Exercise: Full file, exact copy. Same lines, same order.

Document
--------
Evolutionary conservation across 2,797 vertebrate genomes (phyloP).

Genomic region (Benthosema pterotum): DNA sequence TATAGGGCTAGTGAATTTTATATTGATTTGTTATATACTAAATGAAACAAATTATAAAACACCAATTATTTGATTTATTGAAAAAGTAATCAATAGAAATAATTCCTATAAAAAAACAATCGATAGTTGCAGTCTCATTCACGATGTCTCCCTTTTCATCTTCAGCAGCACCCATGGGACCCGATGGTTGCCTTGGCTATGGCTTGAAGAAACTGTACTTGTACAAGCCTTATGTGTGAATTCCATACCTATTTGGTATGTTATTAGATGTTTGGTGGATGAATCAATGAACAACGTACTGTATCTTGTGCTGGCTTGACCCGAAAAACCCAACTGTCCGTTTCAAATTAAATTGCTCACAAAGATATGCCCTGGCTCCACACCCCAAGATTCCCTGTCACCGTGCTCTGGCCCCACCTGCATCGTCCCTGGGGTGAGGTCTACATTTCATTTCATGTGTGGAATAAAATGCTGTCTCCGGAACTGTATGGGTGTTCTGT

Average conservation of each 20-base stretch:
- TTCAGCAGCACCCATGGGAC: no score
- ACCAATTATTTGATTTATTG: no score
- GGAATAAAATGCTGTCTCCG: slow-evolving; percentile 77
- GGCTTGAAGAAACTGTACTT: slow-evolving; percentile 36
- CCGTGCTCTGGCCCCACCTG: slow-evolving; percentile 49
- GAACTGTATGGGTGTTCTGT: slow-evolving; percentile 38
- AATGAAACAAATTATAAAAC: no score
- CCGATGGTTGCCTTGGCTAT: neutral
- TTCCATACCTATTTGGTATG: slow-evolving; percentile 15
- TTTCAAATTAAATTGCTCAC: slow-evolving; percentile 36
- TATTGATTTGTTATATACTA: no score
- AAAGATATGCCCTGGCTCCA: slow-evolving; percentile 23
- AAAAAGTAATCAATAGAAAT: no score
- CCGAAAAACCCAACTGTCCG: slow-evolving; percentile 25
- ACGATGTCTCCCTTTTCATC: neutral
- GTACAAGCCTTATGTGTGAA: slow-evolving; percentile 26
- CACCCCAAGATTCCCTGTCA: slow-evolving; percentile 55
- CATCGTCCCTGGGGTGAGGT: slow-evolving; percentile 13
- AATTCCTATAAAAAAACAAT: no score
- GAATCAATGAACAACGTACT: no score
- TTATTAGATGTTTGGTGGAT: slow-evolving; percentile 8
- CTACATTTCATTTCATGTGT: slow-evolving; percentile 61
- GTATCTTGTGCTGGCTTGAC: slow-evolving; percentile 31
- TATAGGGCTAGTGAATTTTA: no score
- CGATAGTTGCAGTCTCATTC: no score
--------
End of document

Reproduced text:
Evolutionary conservation across 2,797 vertebrate genomes (phyloP).

Genomic region (Benthosema pterotum): DNA sequence TATAGGGCTAGTGAATTTTATATTGATTTGTTATATACTAAATGAAACAAATTATAAAACACCAATTATTTGATTTATTGAAAAAGTAATCAATAGAAATAATTCCTATAAAAAAACAATCGATAGTTGCAGTCTCATTCACGATGTCTCCCTTTTCATCTTCAGCAGCACCCATGGGACCCGATGGTTGCCTTGGCTATGGCTTGAAGAAACTGTACTTGTACAAGCCTTATGTGTGAATTCCATACCTATTTGGTATGTTATTAGATGTTTGGTGGATGAATCAATGAACAACGTACTGTATCTTGTGCTGGCTTGACCCGAAAAACCCAACTGTCCGTTTCAAATTAAATTGCTCACAAAGATATGCCCTGGCTCCACACCCCAAGATTCCCTGTCACCGTGCTCTGGCCCCACCTGCATCGTCCCTGGGGTGAGGTCTACATTTCATTTCATGTGTGGAATAAAATGCTGTCTCCGGAACTGTATGGGTGTTCTGT

Average conservation of each 20-base stretch:
- TTCAGCAGCACCCATGGGAC: no score
- ACCAATTATTTGATTTATTG: no score
- GGAATAAAATGCTGTCTCCG: slow-evolving; percentile 77
- GGCTTGAAGAAACTGTACTT: slow-evolving; percentile 36
- CCGTGCTCTGGCCCCACCTG: slow-evolving; percentile 49
- GAACTGTATGGGTGTTCTGT: slow-evolving; percentile 38
- AATGAAACAAATTATAAAAC: no score
- CCGATGGTTGCCTTGGCTAT: neutral
- TTCCATACCTATTTGGTATG: slow-evolving; percentile 15
- TTTCAAATTAAATTGCTCAC: slow-evolving; percentile 36
- TATTGATTTGTTATATACTA: no score
- AAAGATATGCCCTGGCTCCA: slow-evolving; percentile 23
- AAAAAGTAATCAATAGAAAT: no score
- CCGAAAAACCCAACTGTCCG: slow-evolving; percentile 25
- ACGATGTCTCCCTTTTCATC: neutral
- GTACAAGCCTTATGTGTGAA: slow-evolving; percentile 26
- CACCCCAAGATTCCCTGTCA: slow-evolving; percentile 55
- CATCGTCCCTGGGGTGAGGT: slow-evolving; percentile 13
- AATTCCTATAAAAAAACAAT: no score
- GAATCAATGAACAACGTACT: no score
- TTATTAGATGTTTGGTGGAT: slow-evolving; percentile 8
- CTACATTTCATTTCATGTGT: slow-evolving; percentile 61
- GTATCTTGTGCTGGCTTGAC: slow-evolving; percentile 31
- TATAGGGCTAGTGAATTTTA: no score
- CGATAGTTGCAGTCTCATTC: no score